Beauchesne says one positive is that there is much more focus today on the individual child than there was when she started teaching. For instance, she used to have one spelling lesson for all her students. Now, she has three spelling groups, each at a different level. While it’s more work, she says it’s worth it.
“It’s targeting the child who struggles. It’s targeting that child in the middle, and it’s targeting the children who are above that level and are ready to move on. We do the same thing with math,” she says. “We meet every child where they are.”
One challenge Beauchesne has had to keep meeting over the past 48 years is ever-advancing technology. Although she says she hesitated to embrace it at first, she is now glad she did, realizing that even young children are proficient at using computers and cell phones. Technology has also turned out to be invaluable during the pandemic, especially early on when classes needed to be held remotely.
“That was really a challenge, but we adapted. We took our white boards home, and I tried to make it like I was in the classroom,” she says.
Beauchesne also now uses Zoom to connect with parents because they aren’t currently allowed to visit the classrooms.
“That part has been difficult for them, but they have been really good about it. We’ve Zoomed. We talk on the phone, email, because the parents like to be involved,” she says. “I find parents here are very supportive.”
Beauchesne says she admires the parents because she knows many are making sacrifices to be able to send their children to Catholic school, something Beauchesne believes is invaluable. She says the lessons children take with them go far beyond academics.
“In the kind of world we live in, these children need a building of their faith,” she says. “If students have a question throughout the day, we can bring God into anything. I think that is an important piece in my teaching. I love teaching religion and hearing what the students have to say when we have discussions.”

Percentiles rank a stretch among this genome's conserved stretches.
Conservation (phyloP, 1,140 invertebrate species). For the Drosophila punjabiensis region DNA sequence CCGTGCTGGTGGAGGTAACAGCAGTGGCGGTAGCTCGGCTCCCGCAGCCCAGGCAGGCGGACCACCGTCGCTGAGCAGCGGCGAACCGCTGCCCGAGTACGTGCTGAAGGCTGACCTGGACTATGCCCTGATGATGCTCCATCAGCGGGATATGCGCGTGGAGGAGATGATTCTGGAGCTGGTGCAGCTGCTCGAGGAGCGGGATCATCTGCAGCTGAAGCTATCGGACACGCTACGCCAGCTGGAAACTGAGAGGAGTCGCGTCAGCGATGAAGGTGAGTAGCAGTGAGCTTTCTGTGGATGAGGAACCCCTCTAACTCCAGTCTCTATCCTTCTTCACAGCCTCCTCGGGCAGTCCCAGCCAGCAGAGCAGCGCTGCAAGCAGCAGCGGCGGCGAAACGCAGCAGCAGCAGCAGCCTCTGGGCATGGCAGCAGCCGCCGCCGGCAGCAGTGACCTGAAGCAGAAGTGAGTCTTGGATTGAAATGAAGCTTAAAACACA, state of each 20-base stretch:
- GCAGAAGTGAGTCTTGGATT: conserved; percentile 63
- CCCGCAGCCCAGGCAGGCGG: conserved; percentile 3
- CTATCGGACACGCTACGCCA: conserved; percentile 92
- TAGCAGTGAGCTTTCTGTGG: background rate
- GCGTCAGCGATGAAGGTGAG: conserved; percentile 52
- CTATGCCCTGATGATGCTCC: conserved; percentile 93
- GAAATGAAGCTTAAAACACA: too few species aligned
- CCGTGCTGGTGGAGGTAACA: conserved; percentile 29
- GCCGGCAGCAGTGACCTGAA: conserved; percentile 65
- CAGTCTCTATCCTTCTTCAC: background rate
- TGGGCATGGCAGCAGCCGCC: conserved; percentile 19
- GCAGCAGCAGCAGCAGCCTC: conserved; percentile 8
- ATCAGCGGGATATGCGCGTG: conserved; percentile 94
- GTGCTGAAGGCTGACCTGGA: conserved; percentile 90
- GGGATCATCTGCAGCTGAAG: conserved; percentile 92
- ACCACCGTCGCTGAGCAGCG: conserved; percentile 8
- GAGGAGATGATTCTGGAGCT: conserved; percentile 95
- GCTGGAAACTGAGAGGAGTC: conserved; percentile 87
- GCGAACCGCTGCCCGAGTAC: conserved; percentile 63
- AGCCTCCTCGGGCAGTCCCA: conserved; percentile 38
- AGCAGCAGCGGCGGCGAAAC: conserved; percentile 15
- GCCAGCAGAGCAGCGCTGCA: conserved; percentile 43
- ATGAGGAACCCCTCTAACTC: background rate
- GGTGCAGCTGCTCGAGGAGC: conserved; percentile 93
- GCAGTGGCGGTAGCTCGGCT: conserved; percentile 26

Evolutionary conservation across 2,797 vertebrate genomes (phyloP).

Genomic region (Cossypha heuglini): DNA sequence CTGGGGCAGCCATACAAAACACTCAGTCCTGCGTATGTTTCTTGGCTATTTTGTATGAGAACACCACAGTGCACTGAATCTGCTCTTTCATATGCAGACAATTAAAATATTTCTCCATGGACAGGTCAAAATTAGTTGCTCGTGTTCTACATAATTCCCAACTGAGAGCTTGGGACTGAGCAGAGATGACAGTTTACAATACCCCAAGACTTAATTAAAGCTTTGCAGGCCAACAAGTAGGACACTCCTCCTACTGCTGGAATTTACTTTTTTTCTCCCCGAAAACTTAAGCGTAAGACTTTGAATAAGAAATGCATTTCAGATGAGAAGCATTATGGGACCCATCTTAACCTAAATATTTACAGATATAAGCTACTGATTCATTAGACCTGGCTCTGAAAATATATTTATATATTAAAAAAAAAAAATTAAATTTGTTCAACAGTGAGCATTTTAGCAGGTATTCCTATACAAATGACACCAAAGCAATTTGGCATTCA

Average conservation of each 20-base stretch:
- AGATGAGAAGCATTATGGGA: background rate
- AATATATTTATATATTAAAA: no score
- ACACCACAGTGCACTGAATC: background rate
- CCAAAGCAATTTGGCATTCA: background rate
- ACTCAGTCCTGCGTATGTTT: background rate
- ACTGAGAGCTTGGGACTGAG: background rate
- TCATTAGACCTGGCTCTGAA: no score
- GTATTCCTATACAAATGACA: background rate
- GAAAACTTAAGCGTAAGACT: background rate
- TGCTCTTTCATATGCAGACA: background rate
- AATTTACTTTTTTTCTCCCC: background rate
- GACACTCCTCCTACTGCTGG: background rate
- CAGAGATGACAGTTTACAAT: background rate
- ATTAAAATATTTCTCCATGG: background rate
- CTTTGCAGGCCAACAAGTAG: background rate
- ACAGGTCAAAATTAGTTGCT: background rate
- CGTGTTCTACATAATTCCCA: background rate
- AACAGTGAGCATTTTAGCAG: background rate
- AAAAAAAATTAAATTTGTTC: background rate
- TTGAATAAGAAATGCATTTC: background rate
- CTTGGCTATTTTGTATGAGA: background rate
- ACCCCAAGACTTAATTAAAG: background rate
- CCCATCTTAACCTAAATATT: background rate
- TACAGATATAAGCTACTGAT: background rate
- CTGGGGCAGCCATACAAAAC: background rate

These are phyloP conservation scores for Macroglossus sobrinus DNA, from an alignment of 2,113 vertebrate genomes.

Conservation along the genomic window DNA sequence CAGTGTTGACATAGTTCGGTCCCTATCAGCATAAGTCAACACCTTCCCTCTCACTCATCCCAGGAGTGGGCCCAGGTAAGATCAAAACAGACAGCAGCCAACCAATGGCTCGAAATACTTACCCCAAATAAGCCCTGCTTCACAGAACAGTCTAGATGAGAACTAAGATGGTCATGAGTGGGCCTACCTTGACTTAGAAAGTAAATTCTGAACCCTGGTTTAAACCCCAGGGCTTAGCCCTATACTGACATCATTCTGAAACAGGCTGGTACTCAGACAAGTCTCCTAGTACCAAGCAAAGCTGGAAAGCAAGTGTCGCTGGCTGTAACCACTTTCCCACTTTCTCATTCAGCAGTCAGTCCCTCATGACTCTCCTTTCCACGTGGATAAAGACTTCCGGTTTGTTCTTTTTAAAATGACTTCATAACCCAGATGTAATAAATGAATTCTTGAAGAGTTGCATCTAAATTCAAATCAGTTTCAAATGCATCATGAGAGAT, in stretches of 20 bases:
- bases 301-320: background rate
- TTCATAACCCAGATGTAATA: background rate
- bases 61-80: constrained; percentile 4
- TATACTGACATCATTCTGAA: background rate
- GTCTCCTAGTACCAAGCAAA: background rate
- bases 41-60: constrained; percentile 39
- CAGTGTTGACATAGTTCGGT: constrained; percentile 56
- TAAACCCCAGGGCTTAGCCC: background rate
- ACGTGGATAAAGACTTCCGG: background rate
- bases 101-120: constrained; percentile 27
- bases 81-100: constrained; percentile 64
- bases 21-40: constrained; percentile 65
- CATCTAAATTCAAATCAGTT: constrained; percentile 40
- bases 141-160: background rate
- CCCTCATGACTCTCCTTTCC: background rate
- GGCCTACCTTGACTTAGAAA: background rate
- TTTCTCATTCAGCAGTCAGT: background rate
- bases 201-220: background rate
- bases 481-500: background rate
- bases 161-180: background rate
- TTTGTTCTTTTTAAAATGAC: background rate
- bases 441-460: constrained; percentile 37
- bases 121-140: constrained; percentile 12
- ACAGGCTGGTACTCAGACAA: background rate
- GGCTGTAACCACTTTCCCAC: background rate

Beauchesne says she comes from a faith-filled family where prayer was part of her life, and she can’t imagine starting a school day without it, whether it is with fellow staff or with her students.
“It sets a good tone for the entire day,” she says. “We can pray before lunch. We can pray before starting our afternoon. It can come at any time, and it just kind of refocuses the students.”
For all but one of her 48 years, Beauchesne’s students have been third graders. While many of her colleagues have switched grades through the years, Beauchesne says she has found third grade to be the perfect fit for her.
“I just have always loved third grade,” she says. “It’s that age where they want to be independent, but they still need you. I don’t know, they’re just a lot of fun.”
Her students think she’s pretty fun, too.
“It's fun to work with her. It's fun to play checkers with her,’ says Andrew, one of her current students. “It's incredible that she's been teaching for 49 years!”
Because of the length of her career, Beauchesne says she has had the privilege of teaching some of the children of her former students.
“That’s been very enjoyable. Some of them are carbon copies of their parents,” she says. “It’s also wonderful to see that these children who came to Catholic school, now that they’re parents, they are sending their children to a Catholic school, so it shows that it meant a lot to them.”
Beauchesne says it’s hard to believe she has been teaching as long as she has.
“The time goes by so quickly,” she says.
She says she is grateful for all who have helped her through the years, from those who set a positive example for her when she was a student to those who have been her teaching partners.
As for retirement, she says it is not something that has been on her mind.
“I’ve gotten closer now, of course, but it was never something that I said, ‘Oh, at this age, I’ll retire,’” she says. “Every year I want to do better. Every year, at the end of the year when I’m cleaning my room, I’m thinking, ‘Well, what can I do next year?’ So, when I’m not doing that anymore, I’ll know it’s time!”